This year's unusually early flu season is continuing to intensify, federal health officials say.
The number of states now reporting widespread flu activity doubled to eight in the past week, according to the latest update from the Centers for Disease Control and Prevention's.
Last week Alaska, Mississippi, New York and South Carolina were reporting widespread flu. Now, Alabama, North Carolina, Ohio and Rhode Island have joined the list.
The number of people being hospitalized because of the flu is slightly higher than usual for this time of year. That's a reflection of the fact that the season started so early.
In fact, aside from the 2009 H1N1 pandemic, this is the earliest flu season since the 2003-2004 season, according to the CDC. And that year turned out to be one of the worst, especially for kids.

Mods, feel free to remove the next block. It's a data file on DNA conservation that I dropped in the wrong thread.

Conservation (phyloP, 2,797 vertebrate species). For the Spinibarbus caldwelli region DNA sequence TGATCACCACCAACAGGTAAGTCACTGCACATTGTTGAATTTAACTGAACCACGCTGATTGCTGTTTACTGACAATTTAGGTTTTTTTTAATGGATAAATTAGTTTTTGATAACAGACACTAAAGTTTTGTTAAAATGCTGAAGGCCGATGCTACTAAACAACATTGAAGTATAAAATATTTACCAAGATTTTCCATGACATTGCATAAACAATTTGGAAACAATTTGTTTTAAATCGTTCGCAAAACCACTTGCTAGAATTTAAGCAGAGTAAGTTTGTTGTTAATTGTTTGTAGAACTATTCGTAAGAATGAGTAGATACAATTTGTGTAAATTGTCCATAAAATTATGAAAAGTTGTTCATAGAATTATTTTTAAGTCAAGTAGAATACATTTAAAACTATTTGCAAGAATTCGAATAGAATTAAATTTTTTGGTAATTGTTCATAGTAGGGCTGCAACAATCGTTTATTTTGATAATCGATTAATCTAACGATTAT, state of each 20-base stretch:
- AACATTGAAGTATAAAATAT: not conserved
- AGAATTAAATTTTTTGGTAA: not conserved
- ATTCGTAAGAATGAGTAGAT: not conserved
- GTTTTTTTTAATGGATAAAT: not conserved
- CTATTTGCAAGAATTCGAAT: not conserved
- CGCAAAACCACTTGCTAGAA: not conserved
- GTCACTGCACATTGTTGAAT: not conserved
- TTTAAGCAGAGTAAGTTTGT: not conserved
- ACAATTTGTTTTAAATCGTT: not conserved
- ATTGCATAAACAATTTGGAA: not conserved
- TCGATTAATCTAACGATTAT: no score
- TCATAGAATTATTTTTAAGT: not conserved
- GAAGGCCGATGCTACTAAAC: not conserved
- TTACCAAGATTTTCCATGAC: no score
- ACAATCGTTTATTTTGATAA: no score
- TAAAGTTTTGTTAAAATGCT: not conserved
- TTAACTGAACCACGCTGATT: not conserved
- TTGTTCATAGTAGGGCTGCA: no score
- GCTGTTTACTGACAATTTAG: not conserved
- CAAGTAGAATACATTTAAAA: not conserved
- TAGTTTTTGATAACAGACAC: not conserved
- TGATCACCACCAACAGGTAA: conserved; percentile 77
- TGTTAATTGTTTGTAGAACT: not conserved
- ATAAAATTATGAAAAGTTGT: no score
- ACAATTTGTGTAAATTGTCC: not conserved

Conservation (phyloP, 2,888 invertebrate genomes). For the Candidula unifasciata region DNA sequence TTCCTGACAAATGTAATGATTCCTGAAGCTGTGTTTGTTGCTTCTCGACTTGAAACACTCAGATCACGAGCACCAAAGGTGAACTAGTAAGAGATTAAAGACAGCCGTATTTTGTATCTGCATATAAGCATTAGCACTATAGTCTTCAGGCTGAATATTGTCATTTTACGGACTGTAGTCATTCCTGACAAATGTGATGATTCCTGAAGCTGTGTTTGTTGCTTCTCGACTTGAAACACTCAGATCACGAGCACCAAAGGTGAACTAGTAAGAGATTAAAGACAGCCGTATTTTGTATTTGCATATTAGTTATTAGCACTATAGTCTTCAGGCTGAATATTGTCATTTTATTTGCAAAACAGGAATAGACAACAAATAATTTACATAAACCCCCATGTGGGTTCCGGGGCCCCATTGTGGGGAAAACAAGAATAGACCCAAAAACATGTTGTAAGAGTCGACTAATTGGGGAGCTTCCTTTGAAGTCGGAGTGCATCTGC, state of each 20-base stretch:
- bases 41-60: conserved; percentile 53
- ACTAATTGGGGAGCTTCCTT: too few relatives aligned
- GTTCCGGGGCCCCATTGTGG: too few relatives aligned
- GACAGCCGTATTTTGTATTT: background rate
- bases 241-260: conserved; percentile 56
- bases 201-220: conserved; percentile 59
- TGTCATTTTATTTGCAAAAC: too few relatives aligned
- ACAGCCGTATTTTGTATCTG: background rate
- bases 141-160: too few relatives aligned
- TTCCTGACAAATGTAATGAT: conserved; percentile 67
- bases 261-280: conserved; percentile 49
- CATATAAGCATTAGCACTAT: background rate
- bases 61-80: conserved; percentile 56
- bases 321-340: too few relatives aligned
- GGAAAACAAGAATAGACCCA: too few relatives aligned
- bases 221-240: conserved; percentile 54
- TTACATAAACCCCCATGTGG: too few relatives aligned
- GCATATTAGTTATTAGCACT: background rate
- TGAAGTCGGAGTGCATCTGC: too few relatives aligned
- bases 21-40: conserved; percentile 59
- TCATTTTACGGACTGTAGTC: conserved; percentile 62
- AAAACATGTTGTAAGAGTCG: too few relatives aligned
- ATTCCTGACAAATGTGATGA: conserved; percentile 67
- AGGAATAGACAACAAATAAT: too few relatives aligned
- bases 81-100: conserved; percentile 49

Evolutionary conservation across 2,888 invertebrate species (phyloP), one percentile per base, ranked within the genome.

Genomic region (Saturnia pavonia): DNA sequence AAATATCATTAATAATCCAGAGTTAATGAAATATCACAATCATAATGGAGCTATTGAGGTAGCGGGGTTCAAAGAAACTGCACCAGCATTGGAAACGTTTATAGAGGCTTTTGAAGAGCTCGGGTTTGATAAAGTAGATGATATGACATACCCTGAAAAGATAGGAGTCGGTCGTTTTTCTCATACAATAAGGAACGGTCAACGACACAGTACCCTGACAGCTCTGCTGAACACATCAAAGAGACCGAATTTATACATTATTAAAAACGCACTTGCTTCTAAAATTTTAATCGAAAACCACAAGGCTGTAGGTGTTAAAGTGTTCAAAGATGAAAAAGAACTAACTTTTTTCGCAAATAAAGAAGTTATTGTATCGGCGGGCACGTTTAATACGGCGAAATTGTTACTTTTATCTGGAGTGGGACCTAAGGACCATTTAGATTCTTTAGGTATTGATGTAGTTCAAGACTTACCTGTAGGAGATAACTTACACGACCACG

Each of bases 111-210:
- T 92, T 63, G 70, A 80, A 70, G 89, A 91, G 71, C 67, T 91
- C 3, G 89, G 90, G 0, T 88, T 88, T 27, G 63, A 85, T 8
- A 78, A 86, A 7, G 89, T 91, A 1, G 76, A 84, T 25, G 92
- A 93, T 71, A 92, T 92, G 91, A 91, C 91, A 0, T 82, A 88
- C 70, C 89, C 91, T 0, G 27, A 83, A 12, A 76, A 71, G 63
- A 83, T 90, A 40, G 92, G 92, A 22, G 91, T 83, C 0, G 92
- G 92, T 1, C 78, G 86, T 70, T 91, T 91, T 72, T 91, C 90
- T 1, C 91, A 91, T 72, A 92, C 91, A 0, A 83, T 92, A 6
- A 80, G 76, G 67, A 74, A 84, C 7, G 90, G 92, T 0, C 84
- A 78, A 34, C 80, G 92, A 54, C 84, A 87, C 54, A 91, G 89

Three more babies have died from the flu in the past week, the CDC says, bringing the total number of children who have succumbed to the flu so far this year to five.
One big difference between this year and the 2003-2004 season is that so far the vaccine appears to be a very good match for the strains of flu that are circulating most widely. That's important because one of the reasons officials are concerned is that one of the strains is similar to the 2003-2004 strain that caused so much illness and so many deaths.